COALITION leaders have told the State Parliament they were not aware of allegations that former Clarence MP Steve Cansdell rorted a staff allowance to help the Nationals during the 2010 federal election campaign.
It was revealed this week that the Independent Commission Against Corruption referred the allegations to the Speaker of the Legislative Assembly Shelley Hancock in November, two months after Mr Cansdell resigned from politics for falsely signing a statutory declaration to avoid a speeding fine.
Allegations of the potential rort were made to ICAC by Kath Palmer, who said she was required to work on Kevin Hogan's campaign in the federal seat of Page.
Mr Cansdell was allegedly claiming a staff allowance for Ms Palmer at the time.
Mr Hogan told APN paper The Daily Examiner this week he "assumed she was volunteering".
Ms Hancock, who as Speaker was Ms Palmer's employer, told Fairfax this week she decided in November not to act on the information referred to her by ICAC "since verification of the material would be difficult".
But the Liberal MP for South Coast has now asked parliamentary officers to review the material, which according to Fairfax included Ms Palmer's work diaries and claim forms.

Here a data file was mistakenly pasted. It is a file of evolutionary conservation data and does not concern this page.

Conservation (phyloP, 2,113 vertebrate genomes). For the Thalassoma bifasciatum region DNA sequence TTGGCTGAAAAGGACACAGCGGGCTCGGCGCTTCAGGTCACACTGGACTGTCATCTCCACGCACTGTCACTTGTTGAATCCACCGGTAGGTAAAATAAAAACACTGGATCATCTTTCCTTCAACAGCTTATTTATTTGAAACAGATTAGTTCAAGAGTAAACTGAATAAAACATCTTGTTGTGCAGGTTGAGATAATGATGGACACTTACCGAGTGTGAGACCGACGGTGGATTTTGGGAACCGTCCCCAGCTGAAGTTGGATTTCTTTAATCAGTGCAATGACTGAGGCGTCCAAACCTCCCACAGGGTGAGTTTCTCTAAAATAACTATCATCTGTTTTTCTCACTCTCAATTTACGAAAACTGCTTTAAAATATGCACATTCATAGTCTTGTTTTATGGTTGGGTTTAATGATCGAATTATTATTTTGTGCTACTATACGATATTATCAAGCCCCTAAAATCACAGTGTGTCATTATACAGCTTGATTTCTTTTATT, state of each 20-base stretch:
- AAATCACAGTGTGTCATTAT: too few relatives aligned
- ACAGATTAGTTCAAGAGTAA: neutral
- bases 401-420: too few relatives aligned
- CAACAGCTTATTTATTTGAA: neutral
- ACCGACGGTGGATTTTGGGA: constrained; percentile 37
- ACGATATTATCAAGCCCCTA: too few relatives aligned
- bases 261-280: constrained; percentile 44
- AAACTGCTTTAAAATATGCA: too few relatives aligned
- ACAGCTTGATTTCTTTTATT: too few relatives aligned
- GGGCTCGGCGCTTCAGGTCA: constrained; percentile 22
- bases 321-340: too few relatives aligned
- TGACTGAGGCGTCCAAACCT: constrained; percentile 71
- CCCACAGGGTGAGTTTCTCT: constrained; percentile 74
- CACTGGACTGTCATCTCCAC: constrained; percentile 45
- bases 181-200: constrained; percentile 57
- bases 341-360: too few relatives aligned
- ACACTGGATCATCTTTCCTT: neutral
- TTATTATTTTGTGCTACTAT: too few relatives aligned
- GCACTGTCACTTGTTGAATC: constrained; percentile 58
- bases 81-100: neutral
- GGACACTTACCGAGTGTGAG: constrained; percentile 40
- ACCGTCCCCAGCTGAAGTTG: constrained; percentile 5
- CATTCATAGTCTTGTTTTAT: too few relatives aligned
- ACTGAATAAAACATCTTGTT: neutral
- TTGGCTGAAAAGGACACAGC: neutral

During question time on Thursday, Opposition Leader John Robertson asked Premier Barry O'Farrell and his deputy Andrew Stoner separately whether the Speaker alerted either, or anyone in their offices, about the allegations relating to the staff allowance.
Mr Stoner said the question contained "some fairly inflammatory and inaccurate terminology", and then set about outlining the sequence of events relating to the false statutory declaration.
He concluded his answer by saying: "As to whether I have had any conversations with the Speaker in relation to these matters, as I have reported to the House on previous occasions the answer is simple, no."
Mr O'Farrell said: "No, I had no knowledge. There was no consultation prior to the (Fairfax) report today.
"I certainly did talk to the Speaker after I saw the report today and she repeated what was published in today's paper.
"There was no prior conversation or contact with me or my staff about the Independent Commission Against Corruption matter."
The Opposition then failed to have standing orders suspended to allow Ms Hancock to make a statement to the Parliament about the matter.
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